It is better that ten guilty persons escape, than that one innocent suffer.
Crime is a logical extension of the sort of behavior that often [is] considered perfectly respectable in legitimate business.
The degree of civilization in a society can be judged by entering its prisons.
The number of laws is constantly growing in all countries and, owing to this, what is called crime is very often not a crime at all, for it contains no element of violence or harm.
The penalty for laughing in a courtroom is six months in jail; if it were not for this penalty, the jury would never hear the evidence.
The difference between tax avoidance and tax evasion is the thickness of a prison walls.
The idea that the sole aim of punishment is to prevent crime is obviously grounded upon the theory that crime can be prevented, which is almost as dubious as the notion that poverty can be prevented.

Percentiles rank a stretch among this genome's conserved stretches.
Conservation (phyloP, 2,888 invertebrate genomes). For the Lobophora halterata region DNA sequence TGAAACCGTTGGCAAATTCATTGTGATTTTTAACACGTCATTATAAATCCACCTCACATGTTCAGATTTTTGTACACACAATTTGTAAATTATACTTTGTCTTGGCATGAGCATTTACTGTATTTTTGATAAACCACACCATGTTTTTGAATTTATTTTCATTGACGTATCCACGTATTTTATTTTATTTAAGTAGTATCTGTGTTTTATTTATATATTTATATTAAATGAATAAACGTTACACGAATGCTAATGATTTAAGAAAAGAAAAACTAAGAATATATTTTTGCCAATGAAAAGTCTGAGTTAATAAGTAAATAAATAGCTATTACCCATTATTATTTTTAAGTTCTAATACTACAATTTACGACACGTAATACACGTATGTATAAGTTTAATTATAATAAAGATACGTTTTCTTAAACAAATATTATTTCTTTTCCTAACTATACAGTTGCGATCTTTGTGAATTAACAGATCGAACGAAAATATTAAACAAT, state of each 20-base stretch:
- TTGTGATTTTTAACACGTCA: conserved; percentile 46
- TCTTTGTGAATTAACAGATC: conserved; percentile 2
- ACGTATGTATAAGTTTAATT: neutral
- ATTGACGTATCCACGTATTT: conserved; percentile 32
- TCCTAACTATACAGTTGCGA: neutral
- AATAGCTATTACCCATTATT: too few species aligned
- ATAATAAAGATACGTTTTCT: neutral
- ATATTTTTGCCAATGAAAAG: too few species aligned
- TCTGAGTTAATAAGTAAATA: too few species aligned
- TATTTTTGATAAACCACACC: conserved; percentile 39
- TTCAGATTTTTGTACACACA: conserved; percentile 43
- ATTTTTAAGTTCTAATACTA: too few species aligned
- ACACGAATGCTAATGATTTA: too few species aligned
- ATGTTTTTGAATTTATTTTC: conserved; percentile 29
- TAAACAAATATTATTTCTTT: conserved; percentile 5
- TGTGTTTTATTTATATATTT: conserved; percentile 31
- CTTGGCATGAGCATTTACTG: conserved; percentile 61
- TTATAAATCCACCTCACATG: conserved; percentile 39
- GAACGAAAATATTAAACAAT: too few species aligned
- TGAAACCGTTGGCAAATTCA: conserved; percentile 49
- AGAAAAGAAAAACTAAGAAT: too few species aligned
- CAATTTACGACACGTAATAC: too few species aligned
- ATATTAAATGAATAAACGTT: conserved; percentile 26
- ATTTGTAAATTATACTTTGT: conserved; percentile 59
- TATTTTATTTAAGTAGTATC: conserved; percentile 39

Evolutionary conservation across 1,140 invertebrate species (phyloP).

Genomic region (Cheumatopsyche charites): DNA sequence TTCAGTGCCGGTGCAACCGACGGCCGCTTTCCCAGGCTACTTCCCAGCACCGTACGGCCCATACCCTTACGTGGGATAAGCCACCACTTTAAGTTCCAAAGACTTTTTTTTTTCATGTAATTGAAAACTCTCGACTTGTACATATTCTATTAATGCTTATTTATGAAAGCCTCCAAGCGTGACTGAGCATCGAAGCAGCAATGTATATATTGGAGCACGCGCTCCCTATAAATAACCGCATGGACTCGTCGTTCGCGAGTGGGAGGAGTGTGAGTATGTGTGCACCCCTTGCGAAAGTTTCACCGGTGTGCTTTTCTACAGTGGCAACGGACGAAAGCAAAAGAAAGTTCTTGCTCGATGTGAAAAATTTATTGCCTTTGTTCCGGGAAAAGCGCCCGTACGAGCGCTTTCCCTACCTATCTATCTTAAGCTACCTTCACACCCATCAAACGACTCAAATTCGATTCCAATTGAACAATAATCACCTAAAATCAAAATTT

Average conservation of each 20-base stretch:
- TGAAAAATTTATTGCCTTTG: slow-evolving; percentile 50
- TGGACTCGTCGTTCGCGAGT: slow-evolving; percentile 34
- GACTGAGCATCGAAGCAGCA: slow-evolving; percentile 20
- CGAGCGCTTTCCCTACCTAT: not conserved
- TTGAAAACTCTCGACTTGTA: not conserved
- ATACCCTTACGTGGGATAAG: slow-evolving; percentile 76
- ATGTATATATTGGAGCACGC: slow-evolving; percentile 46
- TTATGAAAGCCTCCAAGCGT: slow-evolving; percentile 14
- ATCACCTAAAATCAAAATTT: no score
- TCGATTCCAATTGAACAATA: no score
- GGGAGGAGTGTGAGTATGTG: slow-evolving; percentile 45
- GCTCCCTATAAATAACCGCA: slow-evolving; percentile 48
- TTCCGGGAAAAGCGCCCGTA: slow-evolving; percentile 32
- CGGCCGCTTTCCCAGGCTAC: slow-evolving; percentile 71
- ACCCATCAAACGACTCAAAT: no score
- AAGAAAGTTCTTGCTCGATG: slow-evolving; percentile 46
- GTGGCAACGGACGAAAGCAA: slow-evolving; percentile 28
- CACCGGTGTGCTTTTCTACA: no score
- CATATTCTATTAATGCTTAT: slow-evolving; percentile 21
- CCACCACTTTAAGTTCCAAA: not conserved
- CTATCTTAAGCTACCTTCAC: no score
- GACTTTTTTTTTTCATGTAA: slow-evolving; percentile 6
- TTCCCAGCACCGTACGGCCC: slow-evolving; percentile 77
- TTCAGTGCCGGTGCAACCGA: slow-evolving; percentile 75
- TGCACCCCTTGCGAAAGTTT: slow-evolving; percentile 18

I never told a victim story about my imprisonment. Instead, I told a transformation story - about how prison changed my outlook, about how I saw that communication, truth, and trust are at the heart of power.
What restrains us from killing is partly fear of punishment, partly moral scruple, and partly what may be described as a sense of humor.
I just remember that disturbing feeling of walking into that prison, the complete loss of privacy, the complete loss of stimulation, dignity.
The torment of human frustration, whatever its immediate cause, is the knowledge that the self is in prison, its vital force and 'mangled mind' leaking away in lonely, wasteful self-conflict.
If it's near dinner-time, the foreman takes out his watch when the jury has retired, and says: "Dear me, gentlemen, ten minutes to five, I declare! I dine at five, gentlemen." "So do I," says everybody else, except two men who ought to have dined at three and seem more than half disposed to stand out in consequence. The foreman smiles, and puts up his watch:--"Well, gentlemen, what do we say, plaintiff or defendant, gentlemen?